After the violence that blighted Capitol Hill this month, Joe Biden’s inauguration on Wednesday will be accompanied by sighs of relief across much of Europe.

The impending departure of Donald Trump has been welcomed in Brussels as an opportunity for a “new agenda for transatlantic and global co-operation” on topics including Covid-19, bilateral trade, biodiversity, 5G technology and artificial intelligence.

But for all the hopes of a new era following the bitterness of the Trump years, European leaders have by no means ditched their ambitions for greater EU “strategic autonomy” in an age of great power rivalry.

To the evident irritation of Biden aides, the EU at the end of last year struck a deal with China on a new investment treaty. And on Tuesday, the European Commission will sign off on a paper spelling out Brussels’ determination to curb Europe’s exposure to Washington’s ability to weaponise the US dollar.

Officials are well aware of the awkward timing of a paper decrying the “vulnerabilities in the dollar-dominated international financial system” one day before Mr Biden’s inauguration.

But they insist the EU needs to prove it can stand on its own feet despite the impending rapprochement with Washington. China is broadening its global economic power and political clout, while the US is internally divided and prone to violent changes of political direction. Mr Biden may be a far more amenable partner than Mr Trump, but no one knows who will follow the 46th president.

“The Trump years highlighted our vulnerabilities, and we need to address those even if he’s gone,” says one EU official.

Achieving that goal will be far from easy. The draft paper, seen by the Financial Times, argues the bloc needs to reinforce its strategic autonomy by promoting the international role of the euro, boosting EU capital markets and financial infrastructure and curbing its vulnerability to US sanctions.

Europe, it argues, is overly dependent on non-EU financial institutions including investment banks, while financial markets are “too reliant on the US dollar to cushion financial tensions and stability risks”.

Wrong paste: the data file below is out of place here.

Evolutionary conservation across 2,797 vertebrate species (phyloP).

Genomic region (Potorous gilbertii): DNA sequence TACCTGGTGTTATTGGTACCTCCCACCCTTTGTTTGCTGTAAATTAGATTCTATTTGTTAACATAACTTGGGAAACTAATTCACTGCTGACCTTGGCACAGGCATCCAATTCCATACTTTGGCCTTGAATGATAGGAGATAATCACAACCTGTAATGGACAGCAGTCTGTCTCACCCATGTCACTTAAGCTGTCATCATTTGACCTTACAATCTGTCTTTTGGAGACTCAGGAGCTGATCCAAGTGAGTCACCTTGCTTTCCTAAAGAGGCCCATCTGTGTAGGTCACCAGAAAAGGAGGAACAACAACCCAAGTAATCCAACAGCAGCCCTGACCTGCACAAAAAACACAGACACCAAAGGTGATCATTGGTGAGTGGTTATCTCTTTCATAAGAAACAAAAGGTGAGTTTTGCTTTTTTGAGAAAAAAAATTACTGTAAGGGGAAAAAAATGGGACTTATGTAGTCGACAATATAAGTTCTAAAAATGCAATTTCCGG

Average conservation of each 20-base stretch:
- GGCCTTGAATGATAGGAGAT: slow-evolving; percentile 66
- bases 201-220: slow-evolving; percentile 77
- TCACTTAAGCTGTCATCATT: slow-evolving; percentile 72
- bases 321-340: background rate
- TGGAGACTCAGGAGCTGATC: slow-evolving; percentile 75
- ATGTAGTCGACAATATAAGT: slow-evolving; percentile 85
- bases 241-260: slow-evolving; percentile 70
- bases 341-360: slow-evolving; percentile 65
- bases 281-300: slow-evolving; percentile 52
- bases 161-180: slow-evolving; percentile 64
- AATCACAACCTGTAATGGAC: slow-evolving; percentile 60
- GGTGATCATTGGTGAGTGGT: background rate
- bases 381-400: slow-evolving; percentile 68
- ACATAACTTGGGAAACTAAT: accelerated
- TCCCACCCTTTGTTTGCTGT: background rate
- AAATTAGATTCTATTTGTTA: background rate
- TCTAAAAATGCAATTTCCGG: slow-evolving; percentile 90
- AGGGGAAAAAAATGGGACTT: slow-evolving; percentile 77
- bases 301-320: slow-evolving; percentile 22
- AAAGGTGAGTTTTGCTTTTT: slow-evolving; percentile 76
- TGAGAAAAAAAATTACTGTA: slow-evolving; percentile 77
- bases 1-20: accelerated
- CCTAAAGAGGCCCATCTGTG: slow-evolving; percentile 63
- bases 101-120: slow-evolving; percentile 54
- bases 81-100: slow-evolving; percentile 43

The draft devotes a lot of attention to the sanctions issue — channelling the deep-rooted frustrations in EU capitals, notably Paris, that the bloc could not do more to assert its independence from the Trump administration’s hawkish policy towards Iran.

It even floats the idea of vetting foreign takeovers of EU companies against the risk that they would wed the bloc to another country’s sanctions policy.

Meeting the heady strategic ambitions spelt out in the paper will be a formidable task, however. The EU has for example long sought to bolster the international role of the euro, which is the second most important currency globally after the dollar.

Column chart showing major currencies

It now hopes that the creation of a €750bn recovery fund based on massive commission borrowing will “support a larger international investor exposure to the EU”, boosting market liquidity and the euro’s attractiveness.

But a report from the European Central Bank last summer found that the euro’s share across various indicators of international currency use was still hovering close to historical lows.

Mr Trump’s aggressive use of US sanctions has exposed how difficult it is for the EU to escape the dollar’s reach. The US president’s Iran sanctions had direct implications for the EU-based Swift payment messaging system, as well as Euroclear and Clearstream — institutions that are a core part of the EU’s market infrastructure for the settlement of trades.

The EU has struggled with its Instex payment channel, which was intended to provide a way for European trade with Iran to circumvent US sanctions.

That is not an argument that the US dollar’s hegemony will last forever. In particular, the rapid development of digital alternatives to cash promises to shake up the global financial system in unpredictable ways.

But like it or not, Europe is likely to remain heavily exposed to shifting political winds on the other side of the Atlantic — both favourable and damaging.

A surge in Covid-19 cases and lockdowns across Europe has triggered renewed fears about the bloc’s economic prospects. Sectors such as travel and retail have all taken a hit in the early weeks of the year, indicators show. (chart via FT)

European affairs ministers will hold discussions on Monday, as will eurogroup finance ministers.

On Thursday, EU leaders will hold a videoconference to discuss the bloc’s response to the Covid-19 crisis. Among the topics up for discussion is the question of vaccination certificates for travellers who have received the jab. The issue is likely to prove controversial given the early stage of the vaccine rollout and the risk of divisions between vaccine haves and have-nots.